Cult of Mac writer Mike Elgan recently detailed the years-long process that convinced him to switch to the Mac. His story is fairly typical of many switchers: Once a die-hard PC evangelist, his first Apple product was the iPod, which he appreciated for its ease of use. The iPhone eventually convinced him to ditch his BlackBerry, and the iPad was the be-all, end-all of tablet-based computing as far as he was concerned. Finally, using his son's iMac convinced Elgan to switch away from Windows completely.
As I said, it's a fairly typical switcher story... up until you learn that Elgan used to be the editor of Windows Magazine during most of the 1990s. It's hard to be a much more die-hard Windows enthusiast than that without having Microsoft's logo on your business cards and paychecks.
The things that kept Elgan away from the Mac platform are fairly standard: familiarity with Windows and reluctance to learn OS X, not wanting to be dependent on Apple for hardware repairs, and not wanting to self-identify with the "fringe" elements among Mac users. But eventually, actually using Apple's products on a regular basis convinced the former Windows enthusiast to switch. Outgoing PCMag editor Lance Ulanoff is on the mobile side of this roster, as he's switching from a Blackberry to the iPhone.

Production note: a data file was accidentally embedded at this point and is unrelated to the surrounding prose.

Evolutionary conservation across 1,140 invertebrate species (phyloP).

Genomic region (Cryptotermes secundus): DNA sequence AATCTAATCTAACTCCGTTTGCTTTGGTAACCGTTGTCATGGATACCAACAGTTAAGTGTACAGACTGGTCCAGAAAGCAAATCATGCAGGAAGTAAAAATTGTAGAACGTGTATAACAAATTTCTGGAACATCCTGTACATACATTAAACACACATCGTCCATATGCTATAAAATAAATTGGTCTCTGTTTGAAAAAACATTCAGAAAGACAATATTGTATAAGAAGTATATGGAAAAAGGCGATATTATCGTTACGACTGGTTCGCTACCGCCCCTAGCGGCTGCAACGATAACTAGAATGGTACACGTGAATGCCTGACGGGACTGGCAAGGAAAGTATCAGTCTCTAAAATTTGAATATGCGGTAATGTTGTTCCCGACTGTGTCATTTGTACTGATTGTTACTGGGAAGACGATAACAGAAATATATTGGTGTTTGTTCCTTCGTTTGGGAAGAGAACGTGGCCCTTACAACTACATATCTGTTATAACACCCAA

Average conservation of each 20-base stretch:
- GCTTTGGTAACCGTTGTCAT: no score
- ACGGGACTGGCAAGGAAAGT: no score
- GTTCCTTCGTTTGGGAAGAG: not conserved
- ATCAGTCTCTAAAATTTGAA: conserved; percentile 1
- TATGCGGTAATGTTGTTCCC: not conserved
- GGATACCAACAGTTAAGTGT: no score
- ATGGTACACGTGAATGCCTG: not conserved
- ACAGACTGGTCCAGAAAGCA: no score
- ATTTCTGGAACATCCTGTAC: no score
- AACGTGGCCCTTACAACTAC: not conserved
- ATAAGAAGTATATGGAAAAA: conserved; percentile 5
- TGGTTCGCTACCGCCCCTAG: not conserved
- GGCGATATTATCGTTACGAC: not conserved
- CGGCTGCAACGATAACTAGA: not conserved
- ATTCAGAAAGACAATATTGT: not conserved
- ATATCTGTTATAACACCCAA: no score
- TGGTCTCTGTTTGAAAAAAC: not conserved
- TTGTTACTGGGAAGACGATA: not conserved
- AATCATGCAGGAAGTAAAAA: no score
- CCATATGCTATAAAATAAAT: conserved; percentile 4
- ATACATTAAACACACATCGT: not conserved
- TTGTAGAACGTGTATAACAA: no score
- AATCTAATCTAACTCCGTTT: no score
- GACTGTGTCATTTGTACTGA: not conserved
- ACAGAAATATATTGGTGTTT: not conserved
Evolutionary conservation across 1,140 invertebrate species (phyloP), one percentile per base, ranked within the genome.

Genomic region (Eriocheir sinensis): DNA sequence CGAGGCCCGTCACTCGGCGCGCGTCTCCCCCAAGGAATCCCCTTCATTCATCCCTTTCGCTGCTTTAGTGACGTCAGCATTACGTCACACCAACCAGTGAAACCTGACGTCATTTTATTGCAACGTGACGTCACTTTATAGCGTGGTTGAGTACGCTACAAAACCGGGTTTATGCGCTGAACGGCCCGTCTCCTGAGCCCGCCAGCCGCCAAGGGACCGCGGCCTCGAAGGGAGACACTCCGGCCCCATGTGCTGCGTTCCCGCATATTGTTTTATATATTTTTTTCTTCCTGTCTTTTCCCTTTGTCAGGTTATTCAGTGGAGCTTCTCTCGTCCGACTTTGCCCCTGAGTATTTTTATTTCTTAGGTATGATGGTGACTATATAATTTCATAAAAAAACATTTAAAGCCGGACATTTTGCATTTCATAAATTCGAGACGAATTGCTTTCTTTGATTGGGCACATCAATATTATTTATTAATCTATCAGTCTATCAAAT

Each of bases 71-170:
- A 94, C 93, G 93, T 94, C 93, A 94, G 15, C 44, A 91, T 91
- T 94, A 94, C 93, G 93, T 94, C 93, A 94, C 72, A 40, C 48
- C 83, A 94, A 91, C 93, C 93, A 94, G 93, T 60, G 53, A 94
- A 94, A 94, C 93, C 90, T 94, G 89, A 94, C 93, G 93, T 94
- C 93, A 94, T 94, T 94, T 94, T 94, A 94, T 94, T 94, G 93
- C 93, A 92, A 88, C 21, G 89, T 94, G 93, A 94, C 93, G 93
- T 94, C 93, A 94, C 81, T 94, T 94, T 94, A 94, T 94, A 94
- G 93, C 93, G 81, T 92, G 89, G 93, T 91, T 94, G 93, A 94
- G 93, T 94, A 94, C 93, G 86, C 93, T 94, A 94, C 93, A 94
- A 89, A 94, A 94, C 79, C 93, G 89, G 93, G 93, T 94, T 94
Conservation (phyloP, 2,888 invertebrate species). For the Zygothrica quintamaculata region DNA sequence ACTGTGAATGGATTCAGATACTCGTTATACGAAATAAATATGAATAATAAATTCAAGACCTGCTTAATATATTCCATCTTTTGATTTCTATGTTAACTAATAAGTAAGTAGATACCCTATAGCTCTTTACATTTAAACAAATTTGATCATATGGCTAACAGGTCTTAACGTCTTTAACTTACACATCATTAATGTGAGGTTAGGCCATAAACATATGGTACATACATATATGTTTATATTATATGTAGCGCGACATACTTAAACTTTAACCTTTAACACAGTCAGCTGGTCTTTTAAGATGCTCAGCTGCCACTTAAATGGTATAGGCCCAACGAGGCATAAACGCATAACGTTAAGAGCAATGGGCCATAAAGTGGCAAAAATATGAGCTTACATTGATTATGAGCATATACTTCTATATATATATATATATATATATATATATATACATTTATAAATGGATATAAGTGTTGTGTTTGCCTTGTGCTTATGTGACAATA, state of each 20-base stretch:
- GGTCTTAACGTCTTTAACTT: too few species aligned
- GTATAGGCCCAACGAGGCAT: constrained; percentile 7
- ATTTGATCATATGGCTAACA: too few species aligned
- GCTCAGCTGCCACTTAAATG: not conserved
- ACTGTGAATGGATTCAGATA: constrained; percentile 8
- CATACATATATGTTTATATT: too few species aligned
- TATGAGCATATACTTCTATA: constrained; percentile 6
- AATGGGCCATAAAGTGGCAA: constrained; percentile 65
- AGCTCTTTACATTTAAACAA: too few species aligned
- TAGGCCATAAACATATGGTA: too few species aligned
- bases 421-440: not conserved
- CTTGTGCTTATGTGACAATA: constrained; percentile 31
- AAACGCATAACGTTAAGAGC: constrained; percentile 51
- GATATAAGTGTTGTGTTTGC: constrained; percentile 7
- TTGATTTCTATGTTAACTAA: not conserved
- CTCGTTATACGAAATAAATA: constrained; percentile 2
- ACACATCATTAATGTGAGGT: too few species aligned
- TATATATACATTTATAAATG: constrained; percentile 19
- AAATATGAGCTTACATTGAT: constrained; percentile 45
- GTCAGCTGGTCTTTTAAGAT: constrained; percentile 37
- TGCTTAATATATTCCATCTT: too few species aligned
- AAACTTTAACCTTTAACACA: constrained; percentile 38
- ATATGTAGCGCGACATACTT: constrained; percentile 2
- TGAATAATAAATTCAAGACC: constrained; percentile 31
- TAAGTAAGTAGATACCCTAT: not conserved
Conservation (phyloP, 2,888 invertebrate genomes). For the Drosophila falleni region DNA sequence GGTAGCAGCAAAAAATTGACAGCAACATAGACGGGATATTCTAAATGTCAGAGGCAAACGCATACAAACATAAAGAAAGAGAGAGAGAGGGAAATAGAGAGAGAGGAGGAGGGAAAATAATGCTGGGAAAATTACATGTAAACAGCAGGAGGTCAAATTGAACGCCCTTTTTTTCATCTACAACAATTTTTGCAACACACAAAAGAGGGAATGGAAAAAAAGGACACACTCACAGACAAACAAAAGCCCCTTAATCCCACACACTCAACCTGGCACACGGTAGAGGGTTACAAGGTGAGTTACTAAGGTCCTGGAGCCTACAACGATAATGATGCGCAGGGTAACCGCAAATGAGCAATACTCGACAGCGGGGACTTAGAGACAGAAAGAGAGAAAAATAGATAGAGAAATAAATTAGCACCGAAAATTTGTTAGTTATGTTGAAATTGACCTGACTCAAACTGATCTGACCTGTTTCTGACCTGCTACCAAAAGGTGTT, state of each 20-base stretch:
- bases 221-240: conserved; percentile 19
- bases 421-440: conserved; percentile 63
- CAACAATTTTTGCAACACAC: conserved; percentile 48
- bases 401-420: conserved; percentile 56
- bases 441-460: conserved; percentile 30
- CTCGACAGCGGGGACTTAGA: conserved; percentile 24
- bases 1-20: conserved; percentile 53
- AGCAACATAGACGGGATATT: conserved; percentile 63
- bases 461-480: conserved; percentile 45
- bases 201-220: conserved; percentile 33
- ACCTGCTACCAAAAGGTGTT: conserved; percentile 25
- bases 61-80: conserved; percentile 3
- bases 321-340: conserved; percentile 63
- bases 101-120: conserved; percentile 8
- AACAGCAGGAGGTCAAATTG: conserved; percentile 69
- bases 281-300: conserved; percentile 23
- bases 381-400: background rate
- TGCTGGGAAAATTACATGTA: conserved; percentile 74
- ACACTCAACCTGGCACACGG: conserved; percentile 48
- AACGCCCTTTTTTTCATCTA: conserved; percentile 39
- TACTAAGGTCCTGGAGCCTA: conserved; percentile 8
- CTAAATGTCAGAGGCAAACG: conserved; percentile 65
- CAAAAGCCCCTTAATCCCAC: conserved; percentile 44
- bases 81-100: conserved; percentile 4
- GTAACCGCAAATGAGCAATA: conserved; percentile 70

The "halo effect" of iPod users becoming enamored of Apple's smaller gadgets and switching to the Mac shortly after has been well-documented over the past seven years or so, and with the introduction of the iPhone and iPad this effect has intensified. Apple's efforts to bring some of iOS's functions to the Mac via OS X Lion can be viewed in this light as a shrewd move to amplify this halo effect even farther. People who are already familiar with the iPad's touchscreen interface may take one look at a MacBook Air running full-screen apps or launching applications via Launchpad and think to themselves, "Hmmm, maybe switching to a Mac won't be so hard after all."
Just don't spoil it for those potential switchers by telling them about the Finder.